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A little of what you fancy does you no good

IMAGE: Sexually antagonistic genes create a tug-of-war over the genome.

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Males evolved extravagant plumage, towering antlers, and frenetic mating displays, Darwin proposed, because that's what females like. Selection on secondary sexual characteristics often results in sexually dimorphic traits being tailored toward the specific reproductive needs of each sex, and sexual dimorphism typically arises because selection operates in different directions on each gender--selecting for large males and compact females, for example--promoting sex-specific gene expression. But when selection acts on a shared trait and the sexes are genetically constrained from becoming dimorphic, "intralocus" sexual conflict can occur. In a new study, Alison Pischedda and Adam Chippindale explore the potential costs of intralocus sexual conflict in the genetically tractable fruit fly, Drosophila melanogaster. By measuring the inheritance of fitness across generations, and across the genome, they show that sexual selection provides no advantage to the next generation. To the contrary, having a fit parent of the opposite sex leads to dramatically lower rates of reproductive success. Sexually antagonistic genes, it appears, may have far-reaching effects on patterns of fitness inheritance.

Using a recently developed genetic tool called hemiclonal analysis, researchers can screen the (nearly) entire genome for genetic variation within a population and for evidence of selection acting on that variation. Pischedda and Chippindale used hemiclonal analysis to generate high- and low-fitness parents, and selected three lines of the most and least fit mothers and fathers, based on egg production and number of offspring sired. High-fitness females laid 35% more eggs than low-fitness females; high-fitness males fathered 44% more offspring than their less-fit counterparts. After crossing every possible combination of high- and low-fitness parental lines (yielding 36 crosses), the authors evaluated fitness effects on offspring to determine patterns of fitness inheritance, using reproductive success of sons and daughters as measures of their fitness. Overall, they found an inverted pattern of fitness inheritance: high maternal fitness was good for daughters but not sons, and sons born of high-fitness mothers had substantially fewer offspring than those with low-fitness mothers. Similarly, daughters sired by high-fitness fathers laid fewer eggs than those with low-fitness fathers. Thus, females that choose successful mates, the authors explain, won't see indirect benefits through sons, and to make matters worse, will incur the cost of less-fit daughters. This sexually antagonistic pattern challenges sexual selection theory predictions that female costs of reproduction are offset by the indirect benefits of passing on good genes or generating sexy sons with high reproductive success.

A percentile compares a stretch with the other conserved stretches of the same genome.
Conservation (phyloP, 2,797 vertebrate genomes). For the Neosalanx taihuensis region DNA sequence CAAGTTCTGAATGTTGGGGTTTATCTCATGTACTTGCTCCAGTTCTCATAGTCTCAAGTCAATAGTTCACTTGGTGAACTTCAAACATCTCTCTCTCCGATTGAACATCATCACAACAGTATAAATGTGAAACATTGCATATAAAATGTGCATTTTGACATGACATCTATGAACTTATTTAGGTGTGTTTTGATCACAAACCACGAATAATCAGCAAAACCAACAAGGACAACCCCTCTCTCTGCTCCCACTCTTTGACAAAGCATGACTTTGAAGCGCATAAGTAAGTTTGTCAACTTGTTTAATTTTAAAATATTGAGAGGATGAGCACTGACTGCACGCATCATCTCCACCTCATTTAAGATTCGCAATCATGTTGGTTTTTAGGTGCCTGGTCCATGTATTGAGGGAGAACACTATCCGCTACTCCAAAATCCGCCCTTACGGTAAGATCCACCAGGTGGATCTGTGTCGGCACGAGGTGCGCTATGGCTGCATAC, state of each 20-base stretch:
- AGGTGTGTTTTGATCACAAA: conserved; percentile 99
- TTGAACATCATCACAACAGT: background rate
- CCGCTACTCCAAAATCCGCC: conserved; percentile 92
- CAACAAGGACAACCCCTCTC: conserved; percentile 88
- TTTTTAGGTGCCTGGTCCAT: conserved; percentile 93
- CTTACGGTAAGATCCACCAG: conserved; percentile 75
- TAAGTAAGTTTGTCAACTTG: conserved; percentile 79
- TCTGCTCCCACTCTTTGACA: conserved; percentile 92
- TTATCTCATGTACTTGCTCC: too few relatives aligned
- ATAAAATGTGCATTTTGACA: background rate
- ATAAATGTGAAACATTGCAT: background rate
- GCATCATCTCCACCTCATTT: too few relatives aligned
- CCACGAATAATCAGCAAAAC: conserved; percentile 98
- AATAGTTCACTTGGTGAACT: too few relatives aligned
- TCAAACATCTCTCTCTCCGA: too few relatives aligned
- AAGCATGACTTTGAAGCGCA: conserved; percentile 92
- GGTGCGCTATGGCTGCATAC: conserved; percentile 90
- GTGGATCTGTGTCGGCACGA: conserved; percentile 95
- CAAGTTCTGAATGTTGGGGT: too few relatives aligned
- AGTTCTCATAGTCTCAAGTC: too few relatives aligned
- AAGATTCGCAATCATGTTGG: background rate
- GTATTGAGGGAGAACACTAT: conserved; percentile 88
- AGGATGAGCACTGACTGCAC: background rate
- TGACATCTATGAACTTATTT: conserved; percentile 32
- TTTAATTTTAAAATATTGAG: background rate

Many genes shaping sexual characteristics are likely affected by the conditions that favor intralocus sexual conflict in sexually reproducing organisms, the authors argue, suggesting that the phenomenon may operate in far more organisms than the fruit fly, where it was first discovered. And because sexually antagonistic genes compromise fitness by reducing fertility, the authors suggest, they may offer clues to a longstanding puzzle: how can genetic variation for a trait persist in a population in spite of strong selection in favor of one variant? Part of the answer may lie within the X chromosome: it may harbor sexually antagonistic genes that undermine offspring fitness of one sex, despite being selected for in the other sex. For now, the assembled research suggests that sexually antagonistic genes are common and consequential in the genome and powerful enough to create a reversed inheritance of Darwinian fitness across the sexes. Simply seeking out the most attractive mate may have surprising implications for the offspring.

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Citation: Pischedda A, Chippindale AK (2006) Intralocus sexual conflict diminishes the benefits of sexual selection. PLoS Biol 4(11): e356. DOI: 10.1371/journal.pbio.0040356.

CONTACT:
Alison Pischedda
Queen's University
116 Barrie St.
Kingston, Ontario K7L 3N6
Canada
613-533-6000 ext 77464
pischedd@biology.queensu.ca

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